The world lost one of its greatest and least-appreciated guitarists today. Peter Green (born Peter Greenbaum) has died at the age of 73.
Green replaced Eric Clapton in John Mayall’s Bluesbreakers in 1966. When a producer expressed dismay that Clapton had left the band, Mayall replied, “Don’t worry. We got someone better.” Lucille Bogan’s “Sweet Black Angel”, made famous by BB King as “Sweet Little Angel”, was recorded by Mayall’s Bluesbreakers with Green on guitar.
Mayall introduced some of the best British blues guitarists to the world. Green, like the others, soon left to form his own band – Fleetwood Mac, with the rhythm section of Mick Fleetwood and John McVie (the only constants in that band’s long tenure). There he recorded his song “Black Magic Woman”. While most of the world associates this song with Santana’s cover version, here is Fleetwood Mac:
While Green was a phenomenal blues guitarist, he and Fleetwood Mac soon branched out, especially as they added additional guitarists. Here is Green’s instrumental “Albatross”:
With the album “Then Play On”, they went in another direction. Here is “Oh Well” from that album:
Green left Fleetwood Mac in 1970. Within a few years they had morphed into a phenomenally successful pop band; unrecognizable to fans of the original Fleetwood Mac. Green disappeared from the public eye after an unpleasant LSD experience in Germany. He was diagnosed with schizophrenia and underwent electroconvulsive therapy. He resurfaced a few times over the years, including in the 90s with “Peter Green’s Splinter Group”.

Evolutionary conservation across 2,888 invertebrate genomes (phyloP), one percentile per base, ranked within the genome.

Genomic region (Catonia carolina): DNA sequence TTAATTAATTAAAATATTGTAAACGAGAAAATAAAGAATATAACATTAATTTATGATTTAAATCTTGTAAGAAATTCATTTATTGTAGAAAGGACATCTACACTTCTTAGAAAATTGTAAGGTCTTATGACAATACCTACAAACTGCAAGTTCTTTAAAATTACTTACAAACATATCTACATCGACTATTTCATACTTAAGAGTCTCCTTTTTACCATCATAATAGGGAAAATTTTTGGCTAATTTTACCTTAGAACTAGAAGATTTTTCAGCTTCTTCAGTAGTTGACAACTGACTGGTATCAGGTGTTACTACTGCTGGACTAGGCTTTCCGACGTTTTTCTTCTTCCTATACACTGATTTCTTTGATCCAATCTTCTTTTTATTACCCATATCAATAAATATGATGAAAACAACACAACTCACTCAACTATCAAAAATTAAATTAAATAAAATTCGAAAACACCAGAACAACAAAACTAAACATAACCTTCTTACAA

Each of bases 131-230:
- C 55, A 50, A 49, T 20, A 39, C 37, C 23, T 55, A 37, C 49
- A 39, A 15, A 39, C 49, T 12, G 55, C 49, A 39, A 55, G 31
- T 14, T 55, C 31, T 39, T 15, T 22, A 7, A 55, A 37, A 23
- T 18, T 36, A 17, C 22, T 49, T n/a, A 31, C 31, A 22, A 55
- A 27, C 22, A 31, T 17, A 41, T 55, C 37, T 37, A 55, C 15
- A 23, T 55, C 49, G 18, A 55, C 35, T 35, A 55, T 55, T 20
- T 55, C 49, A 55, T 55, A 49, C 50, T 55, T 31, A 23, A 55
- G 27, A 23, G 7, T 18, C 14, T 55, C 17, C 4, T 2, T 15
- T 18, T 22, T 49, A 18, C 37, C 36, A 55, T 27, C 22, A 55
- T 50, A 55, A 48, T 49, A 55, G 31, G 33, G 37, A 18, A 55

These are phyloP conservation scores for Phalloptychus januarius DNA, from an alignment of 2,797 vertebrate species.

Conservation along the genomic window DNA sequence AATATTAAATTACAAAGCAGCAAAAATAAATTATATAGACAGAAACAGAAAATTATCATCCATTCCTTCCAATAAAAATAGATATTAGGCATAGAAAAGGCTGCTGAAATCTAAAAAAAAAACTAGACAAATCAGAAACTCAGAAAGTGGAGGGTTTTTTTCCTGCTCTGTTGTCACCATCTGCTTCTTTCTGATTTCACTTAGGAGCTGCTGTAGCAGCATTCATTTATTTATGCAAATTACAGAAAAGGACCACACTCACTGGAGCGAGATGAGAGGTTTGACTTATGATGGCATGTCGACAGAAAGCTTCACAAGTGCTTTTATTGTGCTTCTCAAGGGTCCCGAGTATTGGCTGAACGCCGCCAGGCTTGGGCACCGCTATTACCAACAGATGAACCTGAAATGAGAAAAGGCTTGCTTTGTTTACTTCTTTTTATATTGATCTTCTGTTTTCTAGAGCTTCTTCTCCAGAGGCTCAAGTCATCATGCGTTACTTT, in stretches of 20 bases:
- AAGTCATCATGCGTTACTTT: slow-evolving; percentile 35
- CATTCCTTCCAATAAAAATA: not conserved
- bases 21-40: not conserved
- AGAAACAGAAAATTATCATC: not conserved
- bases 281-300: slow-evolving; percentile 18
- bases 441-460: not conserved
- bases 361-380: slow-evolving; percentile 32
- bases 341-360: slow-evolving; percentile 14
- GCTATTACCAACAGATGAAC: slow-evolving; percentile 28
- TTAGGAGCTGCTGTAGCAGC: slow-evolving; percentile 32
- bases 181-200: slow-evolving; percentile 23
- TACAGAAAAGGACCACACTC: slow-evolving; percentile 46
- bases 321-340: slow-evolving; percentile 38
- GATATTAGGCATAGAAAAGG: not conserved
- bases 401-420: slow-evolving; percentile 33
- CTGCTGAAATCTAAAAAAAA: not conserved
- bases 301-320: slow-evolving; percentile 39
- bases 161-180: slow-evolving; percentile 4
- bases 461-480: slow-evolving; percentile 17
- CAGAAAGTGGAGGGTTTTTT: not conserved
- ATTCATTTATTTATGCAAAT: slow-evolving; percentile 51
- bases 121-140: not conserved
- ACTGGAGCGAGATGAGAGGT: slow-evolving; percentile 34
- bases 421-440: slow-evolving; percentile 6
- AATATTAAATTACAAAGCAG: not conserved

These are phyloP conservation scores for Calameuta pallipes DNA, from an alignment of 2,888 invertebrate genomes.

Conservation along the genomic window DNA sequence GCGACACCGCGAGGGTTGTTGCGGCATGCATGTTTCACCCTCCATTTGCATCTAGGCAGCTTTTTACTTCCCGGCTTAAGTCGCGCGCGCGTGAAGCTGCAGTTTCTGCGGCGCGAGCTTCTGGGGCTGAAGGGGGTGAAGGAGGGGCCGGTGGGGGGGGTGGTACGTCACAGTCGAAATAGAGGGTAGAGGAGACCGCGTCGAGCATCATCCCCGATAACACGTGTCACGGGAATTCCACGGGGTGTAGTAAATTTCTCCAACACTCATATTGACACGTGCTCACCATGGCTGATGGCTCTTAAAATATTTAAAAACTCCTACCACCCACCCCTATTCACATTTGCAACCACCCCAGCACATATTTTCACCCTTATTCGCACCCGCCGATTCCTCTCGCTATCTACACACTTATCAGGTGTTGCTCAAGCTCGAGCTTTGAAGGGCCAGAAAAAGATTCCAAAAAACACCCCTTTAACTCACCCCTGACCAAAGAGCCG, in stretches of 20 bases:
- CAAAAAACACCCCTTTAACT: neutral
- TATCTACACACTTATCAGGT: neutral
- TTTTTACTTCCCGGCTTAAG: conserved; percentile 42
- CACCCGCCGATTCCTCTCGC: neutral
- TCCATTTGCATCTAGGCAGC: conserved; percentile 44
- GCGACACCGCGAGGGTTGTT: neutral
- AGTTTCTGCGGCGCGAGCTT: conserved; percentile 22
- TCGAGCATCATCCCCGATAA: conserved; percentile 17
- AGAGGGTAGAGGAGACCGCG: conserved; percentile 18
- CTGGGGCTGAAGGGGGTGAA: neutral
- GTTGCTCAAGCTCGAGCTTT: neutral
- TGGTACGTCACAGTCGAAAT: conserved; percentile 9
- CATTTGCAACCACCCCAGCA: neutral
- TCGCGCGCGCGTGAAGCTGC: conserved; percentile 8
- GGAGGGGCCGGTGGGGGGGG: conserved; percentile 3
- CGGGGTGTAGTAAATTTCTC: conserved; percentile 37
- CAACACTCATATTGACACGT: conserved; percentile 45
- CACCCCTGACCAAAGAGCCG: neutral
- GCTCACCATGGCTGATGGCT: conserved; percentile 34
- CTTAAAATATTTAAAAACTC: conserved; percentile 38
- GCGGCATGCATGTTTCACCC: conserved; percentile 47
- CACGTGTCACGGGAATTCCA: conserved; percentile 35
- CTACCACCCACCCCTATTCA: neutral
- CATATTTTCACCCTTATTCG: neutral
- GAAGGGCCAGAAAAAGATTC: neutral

After all those years, it was clear he still had it. He reappeared one last time with “Peter Green and Friends”. While he could no longer tolerate the ravages of touring and his voice was shot, his fingers still worked, as did their connection to his heart. Here, from 2010, is his cover of “Oh Pretty Woman” (not the Roy Orbison song but the A.C. Williams blues song made famous by Albert King).
Peter Green 29 October 1946-25 July 2020.
This post may have nothing to do with bicycles, but it seems like everyone has the blues these days and could use a dose of the blues as treatment.